RPA Makes A Robot For Every Employee A Reality

Robotic Process Automation mimic the manual path a human would undertake in order to complete the assigned task using a combination of user interface

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IT Industry

A fundamental transition is happening on both the supply and demand side of IT as automation which was a talking point a few years ago is at the threshold of becoming a baseline soon. One of the critical factors of automation of enterprise workflow and processes is Robotic Process Automation (RPA).


According to experts at Ui Path, they say that “Robotic Process Automation is the technology that allows anyone today to configure computer software, or a “robot” to emulate and integrate the actions of a human interacting within digital systems to execute a business process. RPA robots utilize the user interface to capture data and manipulate applications just like humans do. They interpret, trigger responses and communicate with other systems in order to perform on a vast variety of repetitive tasks. Only substantially better: an RPA software robot never sleeps, makes zero mistakes and costs a lot less than an employee.”

According to a Gartner observation, “RPA tools mimic the “manual” path a human worker would take to complete a task, using a combination of user interface interaction describer technologies. The market provides a broad range of solutions with tools either operating on individual desktops or enterprise servers.”

What RPA is ushering has multifold ramifications. It takes us closer to the debate of is 100% uptimes a reality. At the heart of the RPA debate is the concept of “ A Robot for every person”. This is indeed a radical thought that will completely change the workplaces of the future and one can imagine the impact if each and every employee so empowered with a robot.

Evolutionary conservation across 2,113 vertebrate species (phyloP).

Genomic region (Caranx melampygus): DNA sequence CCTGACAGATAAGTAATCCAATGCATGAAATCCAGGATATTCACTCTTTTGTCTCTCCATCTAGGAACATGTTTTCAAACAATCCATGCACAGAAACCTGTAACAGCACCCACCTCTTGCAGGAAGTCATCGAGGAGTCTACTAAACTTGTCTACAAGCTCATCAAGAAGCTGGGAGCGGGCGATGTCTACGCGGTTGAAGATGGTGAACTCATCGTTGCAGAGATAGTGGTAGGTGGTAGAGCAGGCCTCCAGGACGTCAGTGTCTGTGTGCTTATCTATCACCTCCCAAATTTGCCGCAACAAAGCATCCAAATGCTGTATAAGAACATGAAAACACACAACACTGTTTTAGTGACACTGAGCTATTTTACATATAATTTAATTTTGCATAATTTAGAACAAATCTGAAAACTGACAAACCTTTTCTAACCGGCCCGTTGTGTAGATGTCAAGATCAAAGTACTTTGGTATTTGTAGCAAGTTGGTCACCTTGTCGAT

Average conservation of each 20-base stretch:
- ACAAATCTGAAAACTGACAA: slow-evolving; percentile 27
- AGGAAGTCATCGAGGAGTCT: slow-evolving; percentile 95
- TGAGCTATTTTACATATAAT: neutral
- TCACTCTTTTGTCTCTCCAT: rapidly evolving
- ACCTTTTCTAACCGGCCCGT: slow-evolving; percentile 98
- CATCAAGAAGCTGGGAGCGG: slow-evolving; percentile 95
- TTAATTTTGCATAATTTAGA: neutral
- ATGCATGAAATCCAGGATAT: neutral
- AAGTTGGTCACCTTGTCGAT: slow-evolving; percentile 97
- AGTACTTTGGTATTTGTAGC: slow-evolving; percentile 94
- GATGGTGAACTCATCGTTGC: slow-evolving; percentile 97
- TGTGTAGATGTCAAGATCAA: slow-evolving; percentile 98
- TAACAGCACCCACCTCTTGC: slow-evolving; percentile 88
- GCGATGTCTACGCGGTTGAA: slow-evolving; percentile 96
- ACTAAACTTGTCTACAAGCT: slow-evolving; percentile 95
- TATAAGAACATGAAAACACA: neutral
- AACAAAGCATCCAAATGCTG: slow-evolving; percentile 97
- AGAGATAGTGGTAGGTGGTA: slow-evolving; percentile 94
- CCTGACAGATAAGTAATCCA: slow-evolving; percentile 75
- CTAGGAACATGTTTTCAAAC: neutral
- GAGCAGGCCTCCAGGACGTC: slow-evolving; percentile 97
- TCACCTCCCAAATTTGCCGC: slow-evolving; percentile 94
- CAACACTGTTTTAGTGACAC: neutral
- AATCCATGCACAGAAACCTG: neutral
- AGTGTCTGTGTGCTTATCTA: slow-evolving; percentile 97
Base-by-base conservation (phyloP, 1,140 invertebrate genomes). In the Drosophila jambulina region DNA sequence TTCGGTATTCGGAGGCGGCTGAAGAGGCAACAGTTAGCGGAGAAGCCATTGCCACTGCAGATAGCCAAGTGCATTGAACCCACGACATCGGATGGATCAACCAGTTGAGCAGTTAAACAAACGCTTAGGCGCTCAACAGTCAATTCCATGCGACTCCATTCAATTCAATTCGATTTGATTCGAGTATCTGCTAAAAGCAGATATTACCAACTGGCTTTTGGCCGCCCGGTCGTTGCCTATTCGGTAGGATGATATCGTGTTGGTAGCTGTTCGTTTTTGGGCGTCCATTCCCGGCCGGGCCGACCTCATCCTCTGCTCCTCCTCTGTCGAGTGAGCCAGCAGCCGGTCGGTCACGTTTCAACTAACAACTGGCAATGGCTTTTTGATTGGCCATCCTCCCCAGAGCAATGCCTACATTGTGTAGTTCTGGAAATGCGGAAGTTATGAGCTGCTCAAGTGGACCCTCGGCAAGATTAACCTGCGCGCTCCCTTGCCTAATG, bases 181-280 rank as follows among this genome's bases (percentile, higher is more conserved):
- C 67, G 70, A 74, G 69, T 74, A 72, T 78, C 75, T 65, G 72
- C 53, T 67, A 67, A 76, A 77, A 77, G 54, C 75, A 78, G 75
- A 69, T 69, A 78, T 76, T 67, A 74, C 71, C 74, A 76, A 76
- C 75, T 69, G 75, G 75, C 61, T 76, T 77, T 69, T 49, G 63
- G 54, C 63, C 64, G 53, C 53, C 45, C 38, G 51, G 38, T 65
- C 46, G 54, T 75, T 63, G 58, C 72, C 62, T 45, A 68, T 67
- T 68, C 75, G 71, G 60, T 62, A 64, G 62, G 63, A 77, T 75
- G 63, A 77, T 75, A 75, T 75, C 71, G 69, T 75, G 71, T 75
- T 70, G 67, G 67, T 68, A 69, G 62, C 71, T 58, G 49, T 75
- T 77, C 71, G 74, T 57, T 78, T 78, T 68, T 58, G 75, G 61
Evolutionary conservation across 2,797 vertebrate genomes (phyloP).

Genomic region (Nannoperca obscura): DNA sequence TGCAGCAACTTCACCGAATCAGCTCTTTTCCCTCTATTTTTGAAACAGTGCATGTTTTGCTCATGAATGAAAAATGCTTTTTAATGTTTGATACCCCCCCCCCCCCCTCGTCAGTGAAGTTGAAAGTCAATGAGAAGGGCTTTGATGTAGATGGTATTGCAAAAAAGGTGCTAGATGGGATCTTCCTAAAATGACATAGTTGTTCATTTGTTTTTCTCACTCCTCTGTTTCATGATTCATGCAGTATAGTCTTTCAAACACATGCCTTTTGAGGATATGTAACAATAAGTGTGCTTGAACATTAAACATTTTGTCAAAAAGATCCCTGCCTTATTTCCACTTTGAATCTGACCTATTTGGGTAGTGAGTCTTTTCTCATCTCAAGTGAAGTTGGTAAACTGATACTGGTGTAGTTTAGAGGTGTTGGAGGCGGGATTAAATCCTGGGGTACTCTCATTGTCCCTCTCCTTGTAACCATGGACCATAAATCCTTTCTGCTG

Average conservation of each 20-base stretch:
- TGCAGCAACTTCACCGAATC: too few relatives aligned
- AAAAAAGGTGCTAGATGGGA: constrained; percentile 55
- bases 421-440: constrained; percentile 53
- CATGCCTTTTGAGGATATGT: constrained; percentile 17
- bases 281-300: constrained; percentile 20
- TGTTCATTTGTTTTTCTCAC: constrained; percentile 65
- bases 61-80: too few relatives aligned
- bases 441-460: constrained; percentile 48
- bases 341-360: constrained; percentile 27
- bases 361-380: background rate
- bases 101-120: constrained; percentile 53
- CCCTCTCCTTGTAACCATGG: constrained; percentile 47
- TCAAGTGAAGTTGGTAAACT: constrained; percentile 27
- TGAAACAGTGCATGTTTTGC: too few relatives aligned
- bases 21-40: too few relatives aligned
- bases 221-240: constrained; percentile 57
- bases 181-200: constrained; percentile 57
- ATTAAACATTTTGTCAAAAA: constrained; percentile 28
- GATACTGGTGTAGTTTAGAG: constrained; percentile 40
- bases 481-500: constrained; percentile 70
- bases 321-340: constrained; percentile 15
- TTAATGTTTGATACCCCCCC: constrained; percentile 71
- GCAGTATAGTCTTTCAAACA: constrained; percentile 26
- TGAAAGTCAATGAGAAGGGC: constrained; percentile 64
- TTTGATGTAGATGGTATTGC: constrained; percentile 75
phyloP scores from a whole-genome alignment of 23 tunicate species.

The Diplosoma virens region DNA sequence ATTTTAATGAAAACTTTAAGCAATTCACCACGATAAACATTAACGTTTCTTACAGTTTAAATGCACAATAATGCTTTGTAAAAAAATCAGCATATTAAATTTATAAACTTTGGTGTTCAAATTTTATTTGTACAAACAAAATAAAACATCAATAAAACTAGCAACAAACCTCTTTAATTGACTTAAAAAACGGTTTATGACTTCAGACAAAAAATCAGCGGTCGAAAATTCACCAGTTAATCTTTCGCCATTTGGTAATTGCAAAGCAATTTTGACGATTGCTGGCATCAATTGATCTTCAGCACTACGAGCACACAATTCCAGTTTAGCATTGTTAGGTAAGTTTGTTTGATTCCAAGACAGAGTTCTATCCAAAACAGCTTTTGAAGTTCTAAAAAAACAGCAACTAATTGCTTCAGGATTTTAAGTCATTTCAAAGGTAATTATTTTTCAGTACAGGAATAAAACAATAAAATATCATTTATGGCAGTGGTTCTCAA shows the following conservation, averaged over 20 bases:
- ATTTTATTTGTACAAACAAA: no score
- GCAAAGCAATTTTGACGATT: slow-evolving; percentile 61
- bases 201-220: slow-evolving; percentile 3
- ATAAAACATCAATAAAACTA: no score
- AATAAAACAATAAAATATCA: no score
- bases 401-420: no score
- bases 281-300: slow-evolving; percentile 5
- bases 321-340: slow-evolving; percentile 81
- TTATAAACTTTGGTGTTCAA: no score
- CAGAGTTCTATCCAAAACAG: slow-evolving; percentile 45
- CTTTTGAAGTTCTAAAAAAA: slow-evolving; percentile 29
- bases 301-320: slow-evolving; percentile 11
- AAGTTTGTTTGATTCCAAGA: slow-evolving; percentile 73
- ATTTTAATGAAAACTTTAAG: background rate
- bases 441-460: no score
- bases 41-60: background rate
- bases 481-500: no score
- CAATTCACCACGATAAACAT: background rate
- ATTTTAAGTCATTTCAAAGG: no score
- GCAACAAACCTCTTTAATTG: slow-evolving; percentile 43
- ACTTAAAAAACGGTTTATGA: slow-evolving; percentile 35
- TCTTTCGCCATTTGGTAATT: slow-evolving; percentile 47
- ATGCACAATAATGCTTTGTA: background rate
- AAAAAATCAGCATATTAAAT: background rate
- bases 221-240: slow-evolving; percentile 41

In an interview to Technomy, Daniel Dines, Co-Founder, and CEO of Ui Path remarked, “ The robots are coming, but they aren’t what you think. Just as PCs appeared on every office worker’s desk in the 1980s, soon every worker could have their own software robot.”

Indeed this sets the tone and the context of the times to come. But any debate of automation creates a job scare, but to an extent, that is a reality. In the context of Robots for every person, what it means is, it is a huge relief for employees to free away from a mundane task and focus on the big picture. At the same time, when an employee is doing only mundane jobs, then the job will be cannibalized with robots.

According to Gartner, Global RPA software is estimated to reach $680 million in 2018, an increase of 57 percent year over year,  the RPA software spending is on pace to total $2.4 billion in 2022. Gartner estimates that 60 percent of organizations with a revenue of more than $1 billion will have deployed RPA tools by the end of the year. By the end of 2022, 85 percent of large and very large organizations will have deployed some form of RPA. The growth in adoption will be driven by average RPA prices decreasing by approximately 10 percent to 15 percent by 2019, but also because organizations expect to achieve better business outcomes with the technology, such as reduced costs, increased accuracy and improved compliance.


Experts also caution that RPA is not a one-size-fits-all technology and there are cases where alternative automation solutions achieve better results. RPA solutions perform best when an organization needs structured data to automate existing tasks or processes, add automated functionality to legacy systems and link to external systems that can’t be connected through other IT options.

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